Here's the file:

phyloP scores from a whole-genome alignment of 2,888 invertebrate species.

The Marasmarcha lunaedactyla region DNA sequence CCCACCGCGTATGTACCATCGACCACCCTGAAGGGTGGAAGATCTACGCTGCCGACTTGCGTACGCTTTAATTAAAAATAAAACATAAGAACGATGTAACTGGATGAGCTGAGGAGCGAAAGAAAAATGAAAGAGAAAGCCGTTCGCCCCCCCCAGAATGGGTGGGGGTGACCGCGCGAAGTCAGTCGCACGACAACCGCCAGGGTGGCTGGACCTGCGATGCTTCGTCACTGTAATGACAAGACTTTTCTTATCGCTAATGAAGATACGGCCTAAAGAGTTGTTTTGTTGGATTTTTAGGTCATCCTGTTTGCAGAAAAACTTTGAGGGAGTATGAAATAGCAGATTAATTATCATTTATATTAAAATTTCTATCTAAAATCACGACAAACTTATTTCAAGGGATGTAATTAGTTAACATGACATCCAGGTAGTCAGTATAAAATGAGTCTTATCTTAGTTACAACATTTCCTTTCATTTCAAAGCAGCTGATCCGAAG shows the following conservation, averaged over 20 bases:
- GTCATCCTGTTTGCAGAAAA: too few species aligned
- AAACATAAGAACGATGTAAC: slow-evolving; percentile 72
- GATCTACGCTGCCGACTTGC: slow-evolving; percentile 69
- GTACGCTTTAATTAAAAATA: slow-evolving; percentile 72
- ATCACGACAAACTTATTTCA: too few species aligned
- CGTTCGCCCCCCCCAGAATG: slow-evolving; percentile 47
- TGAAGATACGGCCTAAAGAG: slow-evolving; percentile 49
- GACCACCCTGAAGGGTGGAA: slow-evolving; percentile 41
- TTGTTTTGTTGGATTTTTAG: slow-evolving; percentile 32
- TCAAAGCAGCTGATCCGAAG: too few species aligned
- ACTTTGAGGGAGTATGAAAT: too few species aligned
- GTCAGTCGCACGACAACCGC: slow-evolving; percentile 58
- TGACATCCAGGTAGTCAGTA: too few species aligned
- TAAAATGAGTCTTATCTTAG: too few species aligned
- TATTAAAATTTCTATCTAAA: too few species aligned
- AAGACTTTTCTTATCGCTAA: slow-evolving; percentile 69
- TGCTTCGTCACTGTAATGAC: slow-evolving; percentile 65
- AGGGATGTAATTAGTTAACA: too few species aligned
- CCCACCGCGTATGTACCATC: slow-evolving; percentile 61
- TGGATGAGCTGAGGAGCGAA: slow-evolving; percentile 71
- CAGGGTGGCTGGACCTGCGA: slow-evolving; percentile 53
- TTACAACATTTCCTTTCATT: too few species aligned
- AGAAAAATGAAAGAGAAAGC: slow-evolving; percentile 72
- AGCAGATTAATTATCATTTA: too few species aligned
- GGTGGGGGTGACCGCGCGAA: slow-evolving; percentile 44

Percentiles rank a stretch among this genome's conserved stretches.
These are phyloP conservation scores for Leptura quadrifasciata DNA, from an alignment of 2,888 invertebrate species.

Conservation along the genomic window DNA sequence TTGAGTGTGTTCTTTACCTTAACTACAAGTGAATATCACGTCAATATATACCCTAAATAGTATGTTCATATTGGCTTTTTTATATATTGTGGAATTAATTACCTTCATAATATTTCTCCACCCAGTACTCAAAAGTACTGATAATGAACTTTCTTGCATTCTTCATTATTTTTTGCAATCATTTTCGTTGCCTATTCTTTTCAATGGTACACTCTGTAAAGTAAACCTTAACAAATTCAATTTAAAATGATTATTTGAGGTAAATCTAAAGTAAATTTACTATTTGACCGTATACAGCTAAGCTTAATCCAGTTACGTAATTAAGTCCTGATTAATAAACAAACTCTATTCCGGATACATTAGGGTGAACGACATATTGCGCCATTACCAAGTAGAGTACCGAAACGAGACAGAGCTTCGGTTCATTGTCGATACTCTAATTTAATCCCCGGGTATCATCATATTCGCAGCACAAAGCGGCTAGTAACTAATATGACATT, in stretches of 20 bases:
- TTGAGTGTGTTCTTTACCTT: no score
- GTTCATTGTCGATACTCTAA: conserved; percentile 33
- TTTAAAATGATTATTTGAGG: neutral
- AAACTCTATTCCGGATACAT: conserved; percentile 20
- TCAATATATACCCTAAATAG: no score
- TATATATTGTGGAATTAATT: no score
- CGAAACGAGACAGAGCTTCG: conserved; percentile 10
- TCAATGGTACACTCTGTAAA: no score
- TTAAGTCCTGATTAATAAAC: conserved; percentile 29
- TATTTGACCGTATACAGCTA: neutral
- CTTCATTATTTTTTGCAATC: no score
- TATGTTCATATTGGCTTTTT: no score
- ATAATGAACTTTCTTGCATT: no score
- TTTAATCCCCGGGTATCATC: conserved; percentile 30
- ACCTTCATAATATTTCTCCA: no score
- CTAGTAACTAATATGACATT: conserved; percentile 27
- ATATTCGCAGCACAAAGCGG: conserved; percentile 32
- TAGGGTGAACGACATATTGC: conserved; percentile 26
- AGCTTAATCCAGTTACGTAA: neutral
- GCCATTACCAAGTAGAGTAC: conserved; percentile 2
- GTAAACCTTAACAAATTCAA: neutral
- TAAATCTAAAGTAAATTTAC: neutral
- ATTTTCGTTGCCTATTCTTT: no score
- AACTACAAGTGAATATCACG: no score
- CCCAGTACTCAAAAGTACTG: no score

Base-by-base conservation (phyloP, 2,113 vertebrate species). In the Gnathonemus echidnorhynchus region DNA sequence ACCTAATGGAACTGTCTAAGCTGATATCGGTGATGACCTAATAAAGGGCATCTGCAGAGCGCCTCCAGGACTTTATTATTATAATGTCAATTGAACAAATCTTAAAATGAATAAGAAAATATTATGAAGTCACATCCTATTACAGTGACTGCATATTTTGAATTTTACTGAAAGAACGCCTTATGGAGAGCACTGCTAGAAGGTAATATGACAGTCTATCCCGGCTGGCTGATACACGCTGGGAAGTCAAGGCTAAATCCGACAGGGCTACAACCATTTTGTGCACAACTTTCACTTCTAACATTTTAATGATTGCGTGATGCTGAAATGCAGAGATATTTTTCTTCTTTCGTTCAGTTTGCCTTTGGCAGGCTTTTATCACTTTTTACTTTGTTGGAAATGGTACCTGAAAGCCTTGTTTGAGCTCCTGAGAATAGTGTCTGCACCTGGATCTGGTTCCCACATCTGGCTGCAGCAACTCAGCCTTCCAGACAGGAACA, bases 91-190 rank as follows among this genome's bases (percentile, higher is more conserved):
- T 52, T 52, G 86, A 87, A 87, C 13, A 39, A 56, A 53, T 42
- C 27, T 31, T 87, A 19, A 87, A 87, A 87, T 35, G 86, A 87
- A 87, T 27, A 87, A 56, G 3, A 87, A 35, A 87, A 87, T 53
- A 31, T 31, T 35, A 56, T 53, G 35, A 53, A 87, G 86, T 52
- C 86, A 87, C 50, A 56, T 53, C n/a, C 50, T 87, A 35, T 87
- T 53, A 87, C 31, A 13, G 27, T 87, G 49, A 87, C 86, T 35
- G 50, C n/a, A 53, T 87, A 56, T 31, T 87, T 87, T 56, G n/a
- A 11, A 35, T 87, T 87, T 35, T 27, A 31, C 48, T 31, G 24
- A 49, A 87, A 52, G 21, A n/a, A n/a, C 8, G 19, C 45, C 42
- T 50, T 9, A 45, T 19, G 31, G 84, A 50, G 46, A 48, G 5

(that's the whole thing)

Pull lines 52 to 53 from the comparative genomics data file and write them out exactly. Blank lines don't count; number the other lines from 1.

- TAAATCTAAAGTAAATTTAC: neutral
- ATTTTCGTTGCCTATTCTTT: no score